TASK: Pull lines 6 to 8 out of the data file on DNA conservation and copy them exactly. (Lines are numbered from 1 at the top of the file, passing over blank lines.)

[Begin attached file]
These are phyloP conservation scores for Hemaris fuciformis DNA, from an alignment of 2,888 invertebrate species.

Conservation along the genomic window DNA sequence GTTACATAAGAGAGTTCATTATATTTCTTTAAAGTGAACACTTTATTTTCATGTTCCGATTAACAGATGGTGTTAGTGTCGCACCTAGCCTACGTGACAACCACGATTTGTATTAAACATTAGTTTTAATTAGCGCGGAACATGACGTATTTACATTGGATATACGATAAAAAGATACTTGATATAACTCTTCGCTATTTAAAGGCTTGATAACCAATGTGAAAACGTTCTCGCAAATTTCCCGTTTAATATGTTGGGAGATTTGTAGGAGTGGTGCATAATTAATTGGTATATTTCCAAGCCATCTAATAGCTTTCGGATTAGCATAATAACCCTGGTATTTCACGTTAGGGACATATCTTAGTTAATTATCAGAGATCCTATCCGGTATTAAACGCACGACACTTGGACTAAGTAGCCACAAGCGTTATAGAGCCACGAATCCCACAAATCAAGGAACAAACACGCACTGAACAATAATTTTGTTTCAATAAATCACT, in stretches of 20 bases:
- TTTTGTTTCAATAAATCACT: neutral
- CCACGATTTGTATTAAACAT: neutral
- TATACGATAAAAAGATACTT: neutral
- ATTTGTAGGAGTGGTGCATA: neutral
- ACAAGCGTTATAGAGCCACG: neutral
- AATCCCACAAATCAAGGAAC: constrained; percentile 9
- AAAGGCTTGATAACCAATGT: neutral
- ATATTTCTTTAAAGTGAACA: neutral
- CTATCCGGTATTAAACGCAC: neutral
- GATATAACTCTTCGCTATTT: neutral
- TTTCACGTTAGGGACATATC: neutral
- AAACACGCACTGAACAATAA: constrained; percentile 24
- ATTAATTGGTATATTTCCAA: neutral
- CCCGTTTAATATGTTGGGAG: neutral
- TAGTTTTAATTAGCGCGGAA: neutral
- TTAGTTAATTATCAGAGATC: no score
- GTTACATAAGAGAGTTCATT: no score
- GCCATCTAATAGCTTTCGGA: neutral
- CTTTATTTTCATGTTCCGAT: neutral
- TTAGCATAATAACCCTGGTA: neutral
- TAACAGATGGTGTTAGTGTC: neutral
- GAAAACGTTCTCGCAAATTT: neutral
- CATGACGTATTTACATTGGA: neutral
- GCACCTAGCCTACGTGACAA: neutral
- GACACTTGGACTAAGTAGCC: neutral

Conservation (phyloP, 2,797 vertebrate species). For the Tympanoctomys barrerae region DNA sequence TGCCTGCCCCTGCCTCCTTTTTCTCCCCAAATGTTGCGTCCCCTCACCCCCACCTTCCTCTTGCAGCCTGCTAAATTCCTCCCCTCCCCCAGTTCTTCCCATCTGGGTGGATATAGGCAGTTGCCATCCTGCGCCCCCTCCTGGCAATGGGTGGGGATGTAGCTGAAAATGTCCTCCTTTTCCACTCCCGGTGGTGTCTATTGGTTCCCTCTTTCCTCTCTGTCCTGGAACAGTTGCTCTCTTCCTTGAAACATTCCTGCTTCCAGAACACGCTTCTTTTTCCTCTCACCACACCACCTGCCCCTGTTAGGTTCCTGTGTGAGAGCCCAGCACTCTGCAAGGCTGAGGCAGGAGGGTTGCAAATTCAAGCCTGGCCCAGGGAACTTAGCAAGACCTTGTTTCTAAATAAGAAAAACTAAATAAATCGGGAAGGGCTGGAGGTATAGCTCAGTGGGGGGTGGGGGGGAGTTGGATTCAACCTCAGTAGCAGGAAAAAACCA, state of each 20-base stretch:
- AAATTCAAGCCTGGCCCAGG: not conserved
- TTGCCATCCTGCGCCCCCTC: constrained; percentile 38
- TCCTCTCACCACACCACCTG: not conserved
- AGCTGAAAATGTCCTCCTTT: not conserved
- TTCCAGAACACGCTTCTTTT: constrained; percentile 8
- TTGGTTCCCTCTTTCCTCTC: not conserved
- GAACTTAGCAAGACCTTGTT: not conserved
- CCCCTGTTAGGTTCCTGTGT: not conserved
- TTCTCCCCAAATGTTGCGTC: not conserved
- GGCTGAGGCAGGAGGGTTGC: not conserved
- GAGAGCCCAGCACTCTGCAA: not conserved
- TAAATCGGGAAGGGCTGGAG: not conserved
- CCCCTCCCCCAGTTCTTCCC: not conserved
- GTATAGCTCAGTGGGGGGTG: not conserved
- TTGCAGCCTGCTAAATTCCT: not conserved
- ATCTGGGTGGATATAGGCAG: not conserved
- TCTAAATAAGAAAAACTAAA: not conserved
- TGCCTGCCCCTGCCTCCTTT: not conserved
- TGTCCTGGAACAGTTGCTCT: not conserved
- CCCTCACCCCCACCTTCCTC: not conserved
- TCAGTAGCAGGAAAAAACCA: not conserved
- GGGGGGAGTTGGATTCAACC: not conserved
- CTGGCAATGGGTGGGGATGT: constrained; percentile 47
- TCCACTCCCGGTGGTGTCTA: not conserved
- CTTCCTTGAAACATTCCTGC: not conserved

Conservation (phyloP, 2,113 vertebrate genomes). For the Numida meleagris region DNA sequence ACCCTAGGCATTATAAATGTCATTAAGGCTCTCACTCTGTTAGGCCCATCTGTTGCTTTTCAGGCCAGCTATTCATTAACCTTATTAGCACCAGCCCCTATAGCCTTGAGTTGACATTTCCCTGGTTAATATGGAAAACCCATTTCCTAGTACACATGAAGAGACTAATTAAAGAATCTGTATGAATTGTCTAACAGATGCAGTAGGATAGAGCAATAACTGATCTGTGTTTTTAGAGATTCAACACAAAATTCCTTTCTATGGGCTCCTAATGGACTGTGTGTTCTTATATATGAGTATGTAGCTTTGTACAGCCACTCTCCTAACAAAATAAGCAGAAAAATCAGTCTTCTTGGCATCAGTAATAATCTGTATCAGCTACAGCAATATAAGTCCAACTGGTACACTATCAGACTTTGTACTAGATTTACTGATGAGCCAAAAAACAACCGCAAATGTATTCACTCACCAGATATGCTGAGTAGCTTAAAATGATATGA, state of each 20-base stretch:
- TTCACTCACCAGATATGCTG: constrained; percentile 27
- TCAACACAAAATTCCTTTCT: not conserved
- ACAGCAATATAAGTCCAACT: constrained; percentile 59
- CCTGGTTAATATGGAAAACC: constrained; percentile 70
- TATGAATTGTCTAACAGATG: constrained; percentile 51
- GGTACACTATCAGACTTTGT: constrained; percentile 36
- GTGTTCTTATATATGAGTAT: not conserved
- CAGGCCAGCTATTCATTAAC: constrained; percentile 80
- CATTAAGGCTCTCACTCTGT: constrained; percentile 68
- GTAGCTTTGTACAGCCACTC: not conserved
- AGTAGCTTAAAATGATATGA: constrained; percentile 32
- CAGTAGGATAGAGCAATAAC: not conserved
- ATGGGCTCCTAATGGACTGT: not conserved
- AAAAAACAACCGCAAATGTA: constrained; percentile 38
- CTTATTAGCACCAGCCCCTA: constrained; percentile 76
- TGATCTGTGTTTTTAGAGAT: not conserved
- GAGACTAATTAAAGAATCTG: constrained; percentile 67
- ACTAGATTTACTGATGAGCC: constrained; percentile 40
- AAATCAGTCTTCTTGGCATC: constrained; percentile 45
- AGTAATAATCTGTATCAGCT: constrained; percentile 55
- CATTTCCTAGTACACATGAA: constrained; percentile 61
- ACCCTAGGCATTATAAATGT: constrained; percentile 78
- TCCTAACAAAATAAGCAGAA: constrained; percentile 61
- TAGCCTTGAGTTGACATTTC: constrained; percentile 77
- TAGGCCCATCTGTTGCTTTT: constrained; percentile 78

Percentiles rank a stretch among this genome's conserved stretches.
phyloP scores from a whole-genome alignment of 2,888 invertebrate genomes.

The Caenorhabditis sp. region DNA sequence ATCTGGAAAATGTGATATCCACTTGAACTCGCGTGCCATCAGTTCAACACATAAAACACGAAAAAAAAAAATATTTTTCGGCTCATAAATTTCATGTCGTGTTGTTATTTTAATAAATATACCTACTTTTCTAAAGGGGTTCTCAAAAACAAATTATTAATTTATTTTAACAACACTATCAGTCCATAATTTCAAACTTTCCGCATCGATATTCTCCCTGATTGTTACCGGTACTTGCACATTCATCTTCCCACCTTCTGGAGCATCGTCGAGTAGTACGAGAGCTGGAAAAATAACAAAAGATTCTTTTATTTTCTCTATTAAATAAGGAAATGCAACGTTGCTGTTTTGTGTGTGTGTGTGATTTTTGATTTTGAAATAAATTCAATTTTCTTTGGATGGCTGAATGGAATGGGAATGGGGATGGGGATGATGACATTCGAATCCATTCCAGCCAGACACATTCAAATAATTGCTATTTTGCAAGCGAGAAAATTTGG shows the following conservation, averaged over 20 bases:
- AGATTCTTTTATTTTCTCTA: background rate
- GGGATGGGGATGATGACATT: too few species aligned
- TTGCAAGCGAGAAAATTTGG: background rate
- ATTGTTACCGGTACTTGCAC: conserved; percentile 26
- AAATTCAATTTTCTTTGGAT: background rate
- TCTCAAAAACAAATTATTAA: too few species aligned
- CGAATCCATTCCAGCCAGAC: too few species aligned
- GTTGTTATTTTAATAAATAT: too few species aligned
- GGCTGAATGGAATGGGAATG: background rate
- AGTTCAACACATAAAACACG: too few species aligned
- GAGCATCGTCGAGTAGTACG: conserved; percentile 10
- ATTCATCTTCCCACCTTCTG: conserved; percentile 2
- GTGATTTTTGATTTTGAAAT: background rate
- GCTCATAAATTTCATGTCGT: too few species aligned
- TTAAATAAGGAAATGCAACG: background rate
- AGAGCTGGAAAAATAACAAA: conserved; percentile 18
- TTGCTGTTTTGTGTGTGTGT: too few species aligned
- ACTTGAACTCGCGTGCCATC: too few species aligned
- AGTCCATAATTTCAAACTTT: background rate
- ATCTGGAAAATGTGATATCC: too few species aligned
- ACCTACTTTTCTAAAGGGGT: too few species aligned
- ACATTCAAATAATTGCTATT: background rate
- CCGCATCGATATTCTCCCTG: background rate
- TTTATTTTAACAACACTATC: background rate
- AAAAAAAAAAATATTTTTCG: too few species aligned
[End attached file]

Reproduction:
- ATTTGTAGGAGTGGTGCATA: neutral
- ACAAGCGTTATAGAGCCACG: neutral
- AATCCCACAAATCAAGGAAC: constrained; percentile 9